May 292013
 

In Star Wars, Han Solo brags about the Millenium Falcon being fast. By way of explanation, he claims that  “it’s the ship that made the Kessel Run in less than twelve parsecs.” Of course, since a parsec is a unit of distance not time, this doesn’t make any sense at all. I’ve read a number of explanations that try to make this not sound as dumb as it sounds. The most convoluted explanation goes like this:

1) Every ship in hyperdrive travels at exactly the same speed.

2) Everything from giant stars down to asteroids are navigational hazards while in hyperspace. They must be avoided.

3) Travel in hyperspace in in straight lines only.

4) Long distance travel is not a straight line, but a series of line segments at slight angles as the ships computer adjusts the course to avoid navigational hazards

5) The Kessel Run is a mess of black holes in tight orbit around each other. Travel through requires a lot of course corrections to avoid hazards.

Thus, the Falcon is fast not because it travels faster than other ships, but because it has a snazzier navigational computer. It can project better courses with fewer turns; thus, a shorter total distance. This, however, seems a very unsatisfying explanation.

There is a better one. One that fits in well with Han Solos personality and business model.

parsecs

 Posted by at 3:29 pm
  • LordJim

    So why didn’t Obi-Wan call him out?

    • Anonymous

      A (real answer): Because Lucas didn’t know jack about parsecs, just thought it sounded cool
      B (speculative answer): because he was more interested in hiring a ship than arguing about things. Solo’s goal here would be to soak the rubes, but Kennobi probably never intended to pay Solo at the other end anyway. Just wave his hand and make Solo forget. Problem solved.

      • Anonymous

        I’m all over answer A.

      • Peter Hanely

        I very much doubt the jedi mind trick would work well on Han Solo. Or getting any smuggler to forget that a bill was unpaid.

        But I agree that Lucas not knowing what a parsec was is likely how that line got in.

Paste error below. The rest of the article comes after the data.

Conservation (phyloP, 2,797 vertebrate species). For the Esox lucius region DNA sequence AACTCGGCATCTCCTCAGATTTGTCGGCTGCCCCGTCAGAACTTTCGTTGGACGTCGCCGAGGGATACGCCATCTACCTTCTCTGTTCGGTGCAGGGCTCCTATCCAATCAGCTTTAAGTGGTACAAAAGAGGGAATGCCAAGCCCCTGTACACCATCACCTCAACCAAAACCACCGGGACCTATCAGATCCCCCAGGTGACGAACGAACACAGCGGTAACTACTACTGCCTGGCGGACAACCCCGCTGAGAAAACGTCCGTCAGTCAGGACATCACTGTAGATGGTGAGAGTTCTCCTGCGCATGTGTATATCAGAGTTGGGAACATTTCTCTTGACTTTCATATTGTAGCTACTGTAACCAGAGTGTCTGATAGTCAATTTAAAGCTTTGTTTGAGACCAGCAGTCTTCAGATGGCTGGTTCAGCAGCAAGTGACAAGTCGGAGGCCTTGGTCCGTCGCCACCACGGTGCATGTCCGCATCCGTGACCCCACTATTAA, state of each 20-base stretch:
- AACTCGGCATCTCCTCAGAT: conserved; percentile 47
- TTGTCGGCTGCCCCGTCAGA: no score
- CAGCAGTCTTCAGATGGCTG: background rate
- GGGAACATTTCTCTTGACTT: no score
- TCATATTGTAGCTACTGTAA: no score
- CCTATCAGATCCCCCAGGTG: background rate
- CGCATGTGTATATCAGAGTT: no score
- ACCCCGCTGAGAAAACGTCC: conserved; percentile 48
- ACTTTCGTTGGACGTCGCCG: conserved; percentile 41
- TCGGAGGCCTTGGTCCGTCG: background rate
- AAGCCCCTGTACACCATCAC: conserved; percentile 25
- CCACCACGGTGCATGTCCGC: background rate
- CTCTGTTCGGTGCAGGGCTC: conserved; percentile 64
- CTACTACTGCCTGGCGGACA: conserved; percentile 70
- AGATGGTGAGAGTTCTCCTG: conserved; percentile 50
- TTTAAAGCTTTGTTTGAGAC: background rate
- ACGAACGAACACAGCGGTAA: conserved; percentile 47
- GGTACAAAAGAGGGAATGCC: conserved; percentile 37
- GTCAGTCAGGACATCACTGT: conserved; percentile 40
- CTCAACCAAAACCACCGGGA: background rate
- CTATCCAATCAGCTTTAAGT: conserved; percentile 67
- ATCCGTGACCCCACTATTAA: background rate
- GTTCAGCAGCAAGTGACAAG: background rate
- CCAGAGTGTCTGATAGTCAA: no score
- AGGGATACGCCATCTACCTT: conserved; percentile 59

• Rick C

        I read recently that Alec Guiness was supposed to indicate surprise/disbelief at Solo’s “obviously lying” claim, but that he flubbed his reaction. So C (speculative answer) goes back to “the rubes failed a test.”

        The later trilogy demonstrates, based on Obi-Wan’s extensive piloting skills should’ve meant that he shouldn’t have failed said test.

  • Adam Holtz

    Hyperdrives have “classes” that characterize their speed, so I’m siding with the notion that they didn’t know jack about what parsecs really were. http://starwars.wikia.com/wiki/Hyperdrive

  • allen

    http://starwars.wikia.com/wiki/Kessel_Run

    In the revised fourth draft of A New Hope in 1976, the description for “Kessel Run” is put as follows:

    It’s the ship that made the Kessel run in less than twelve parsecs! Ben reacts to Solo’s stupid attempt to impress them with obvious misinformation.

    So it implies that the puzzling speech of Han Solo is “misinformation” and not truth, and it has nothing to do with the nature of the Kessel Run in any respect. Han means nothing other than
    impressing Obi-Wan and Luke with pure boasting. Indeed, even in the final version of the script, the parentheses attached to Han’s line state that he is “obviously lying.”

  • publiusr

    I actually don’t mind the black hole in-universe explanation. Anyone that care free about jumping near event horizons is clearly fearless–or stupid–and Han has both in spades.

  • Rick

    Occam’s Razor here. Hollywood scriptwriter f**ked up. millions of fans can’t accept less than perfection from their Silver Screen gods. So they try waay too hard to make geniuses out of c*ckups.